Measuring intraocular pressure (IOP) is the cornerstone of a comprehensive glaucoma exam. In babies or small children, however, IOP measurements are problematic, cannot often be done at the slit lamp, and are sometimes require general anesthesia. Therefore, it is essential for an ophthalmologist who examines a pediatric patient to be aware of the different tonometers used in children, as well as the effects of central corneal thickness (CCT) and anesthesia on IOP measurements. Goldmann applanation tonometry is the gold standard for IOP assessment. (Source: Survey of Ophthalmology)
Source: Survey of Ophthalmology - May 24, 2019 Category: Opthalmology Authors: Mahmoud Fayed, Teresa C. Chen Tags: Major review Source Type: research

The Sign of the Cross
A 46-year-old man developed acute, painful, transient, right sided, monocular visual loss lasting four hours. This was followed by headache and left sided transient hemiparesis. The association of ipsilateral transient vision loss with transient contralateral hemiparesis implicates involvement of the ipsilateral internal carotid artery (i.e., a crossed symptom). (Source: Survey of Ophthalmology)
Source: Survey of Ophthalmology - May 23, 2019 Category: Opthalmology Authors: Aryan Pashaei-Marandi, Ashwini Kini, Bayan Al Othman, Andrew G. Lee, Julie Falardeau Tags: Clinical challenges Source Type: research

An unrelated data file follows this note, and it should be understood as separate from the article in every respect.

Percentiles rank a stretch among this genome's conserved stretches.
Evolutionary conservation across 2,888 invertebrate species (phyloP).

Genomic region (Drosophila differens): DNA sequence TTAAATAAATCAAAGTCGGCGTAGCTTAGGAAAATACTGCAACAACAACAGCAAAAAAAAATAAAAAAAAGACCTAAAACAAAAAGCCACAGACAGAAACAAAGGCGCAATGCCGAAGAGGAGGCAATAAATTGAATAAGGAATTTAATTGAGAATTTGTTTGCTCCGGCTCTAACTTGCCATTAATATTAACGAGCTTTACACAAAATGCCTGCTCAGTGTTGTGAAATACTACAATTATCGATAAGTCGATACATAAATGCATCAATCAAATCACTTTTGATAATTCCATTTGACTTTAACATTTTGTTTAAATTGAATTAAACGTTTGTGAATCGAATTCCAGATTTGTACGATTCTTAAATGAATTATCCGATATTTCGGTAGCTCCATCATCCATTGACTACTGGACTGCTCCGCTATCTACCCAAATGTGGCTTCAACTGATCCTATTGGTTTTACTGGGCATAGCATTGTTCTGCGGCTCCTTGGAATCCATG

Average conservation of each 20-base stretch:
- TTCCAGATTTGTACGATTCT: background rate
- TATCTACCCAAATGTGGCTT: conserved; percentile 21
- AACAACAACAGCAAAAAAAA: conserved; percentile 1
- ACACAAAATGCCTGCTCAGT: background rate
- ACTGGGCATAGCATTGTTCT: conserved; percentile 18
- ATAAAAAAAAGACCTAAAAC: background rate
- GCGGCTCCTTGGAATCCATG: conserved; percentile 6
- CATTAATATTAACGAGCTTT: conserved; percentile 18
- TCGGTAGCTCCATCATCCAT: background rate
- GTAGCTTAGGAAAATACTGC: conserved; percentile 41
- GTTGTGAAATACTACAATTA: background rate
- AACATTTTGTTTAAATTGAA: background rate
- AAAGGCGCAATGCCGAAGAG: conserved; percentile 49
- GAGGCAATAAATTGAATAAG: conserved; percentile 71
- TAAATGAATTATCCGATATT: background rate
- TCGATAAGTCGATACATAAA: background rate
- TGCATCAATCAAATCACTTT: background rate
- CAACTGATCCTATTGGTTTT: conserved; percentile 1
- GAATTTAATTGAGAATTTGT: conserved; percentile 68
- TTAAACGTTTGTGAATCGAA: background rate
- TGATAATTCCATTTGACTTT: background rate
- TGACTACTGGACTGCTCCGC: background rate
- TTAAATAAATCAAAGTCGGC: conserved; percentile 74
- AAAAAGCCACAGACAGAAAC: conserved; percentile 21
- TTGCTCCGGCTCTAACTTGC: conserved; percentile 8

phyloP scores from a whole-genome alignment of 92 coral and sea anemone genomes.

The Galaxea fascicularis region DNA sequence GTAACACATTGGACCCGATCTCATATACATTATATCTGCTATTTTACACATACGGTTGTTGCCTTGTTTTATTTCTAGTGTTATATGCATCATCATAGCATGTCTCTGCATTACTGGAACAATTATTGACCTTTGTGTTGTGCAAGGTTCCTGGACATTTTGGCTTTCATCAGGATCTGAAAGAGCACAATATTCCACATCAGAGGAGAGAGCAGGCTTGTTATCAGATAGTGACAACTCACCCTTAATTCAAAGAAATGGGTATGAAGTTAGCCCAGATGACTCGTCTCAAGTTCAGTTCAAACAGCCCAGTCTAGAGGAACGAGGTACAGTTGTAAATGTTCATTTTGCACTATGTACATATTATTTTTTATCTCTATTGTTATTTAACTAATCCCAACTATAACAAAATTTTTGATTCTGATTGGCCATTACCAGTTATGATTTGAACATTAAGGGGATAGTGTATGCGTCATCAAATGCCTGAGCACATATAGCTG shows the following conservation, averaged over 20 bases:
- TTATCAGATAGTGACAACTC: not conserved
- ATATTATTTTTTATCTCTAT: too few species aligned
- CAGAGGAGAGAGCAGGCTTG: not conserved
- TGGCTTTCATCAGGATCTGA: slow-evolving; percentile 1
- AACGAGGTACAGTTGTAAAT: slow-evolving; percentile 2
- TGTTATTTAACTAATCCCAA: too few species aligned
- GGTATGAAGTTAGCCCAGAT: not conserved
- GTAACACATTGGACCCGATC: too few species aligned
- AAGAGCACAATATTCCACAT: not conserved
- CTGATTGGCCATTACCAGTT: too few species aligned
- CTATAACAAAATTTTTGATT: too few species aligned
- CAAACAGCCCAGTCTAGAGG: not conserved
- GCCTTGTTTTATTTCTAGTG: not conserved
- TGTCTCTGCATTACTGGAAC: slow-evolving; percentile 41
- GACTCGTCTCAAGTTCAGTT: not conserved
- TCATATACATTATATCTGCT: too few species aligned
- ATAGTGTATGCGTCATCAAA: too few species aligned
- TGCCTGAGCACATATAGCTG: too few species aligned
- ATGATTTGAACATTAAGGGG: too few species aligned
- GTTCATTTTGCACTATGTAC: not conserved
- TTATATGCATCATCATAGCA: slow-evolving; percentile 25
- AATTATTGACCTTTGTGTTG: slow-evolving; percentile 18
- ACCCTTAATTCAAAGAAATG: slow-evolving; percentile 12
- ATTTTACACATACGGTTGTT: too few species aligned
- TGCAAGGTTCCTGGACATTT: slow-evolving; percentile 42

High-intensity focused ultrasound procedure: The rise of a new noninvasive glaucoma procedure and its possible future applications
Glaucoma, one of the leading causes of blindness, is usually first managed medically, with incisional surgery as a second step. Noninvasive glaucoma procedures attempt to fill the gap between medical and surgical treatments and may work synergistically with them. High-intensity focused ultrasound induces a selective and controlled thermal ablation of the distal part of the ciliary body, and this effect is independent from the degree of tissue pigmentation with limited damage to adjacent structures. (Source: Survey of Ophthalmology)
Source: Survey of Ophthalmology - May 21, 2019 Category: Opthalmology Authors: Chiara Posarelli, Giuseppe Covello, Anna Bendinelli, Paolo Fogagnolo, Marco Nardi, Michele Figus Tags: Diagnostic and surgical techniques Source Type: research